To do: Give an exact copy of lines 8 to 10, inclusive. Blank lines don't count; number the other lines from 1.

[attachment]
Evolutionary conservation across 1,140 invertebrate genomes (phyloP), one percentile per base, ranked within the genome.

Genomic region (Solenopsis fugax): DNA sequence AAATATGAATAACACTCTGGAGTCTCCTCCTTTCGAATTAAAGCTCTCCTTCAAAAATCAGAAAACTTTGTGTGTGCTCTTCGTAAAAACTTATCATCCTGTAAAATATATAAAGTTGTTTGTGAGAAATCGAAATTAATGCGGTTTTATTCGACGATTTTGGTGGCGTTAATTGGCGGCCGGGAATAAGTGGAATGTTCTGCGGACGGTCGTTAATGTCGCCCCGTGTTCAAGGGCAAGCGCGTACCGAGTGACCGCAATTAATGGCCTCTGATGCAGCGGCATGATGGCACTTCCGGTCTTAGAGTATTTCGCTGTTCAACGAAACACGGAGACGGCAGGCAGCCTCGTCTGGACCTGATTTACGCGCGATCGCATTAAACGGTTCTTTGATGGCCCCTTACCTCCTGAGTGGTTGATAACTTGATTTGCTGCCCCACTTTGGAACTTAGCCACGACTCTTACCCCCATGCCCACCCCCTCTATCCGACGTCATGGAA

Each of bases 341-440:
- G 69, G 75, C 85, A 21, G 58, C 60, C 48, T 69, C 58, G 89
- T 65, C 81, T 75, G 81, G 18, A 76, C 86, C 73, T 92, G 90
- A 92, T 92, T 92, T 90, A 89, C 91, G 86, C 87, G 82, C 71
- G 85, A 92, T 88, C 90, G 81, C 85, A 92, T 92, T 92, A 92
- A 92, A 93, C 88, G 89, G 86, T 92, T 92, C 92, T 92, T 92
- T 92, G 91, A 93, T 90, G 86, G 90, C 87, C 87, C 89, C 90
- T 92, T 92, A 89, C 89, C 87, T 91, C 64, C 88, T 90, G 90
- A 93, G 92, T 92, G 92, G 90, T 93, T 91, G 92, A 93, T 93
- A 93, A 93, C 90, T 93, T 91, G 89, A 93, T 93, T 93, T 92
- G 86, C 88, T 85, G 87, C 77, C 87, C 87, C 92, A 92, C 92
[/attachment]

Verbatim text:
- A 92, A 93, C 88, G 89, G 86, T 92, T 92, C 92, T 92, T 92
- T 92, G 91, A 93, T 90, G 86, G 90, C 87, C 87, C 89, C 90
- T 92, T 92, A 89, C 89, C 87, T 91, C 64, C 88, T 90, G 90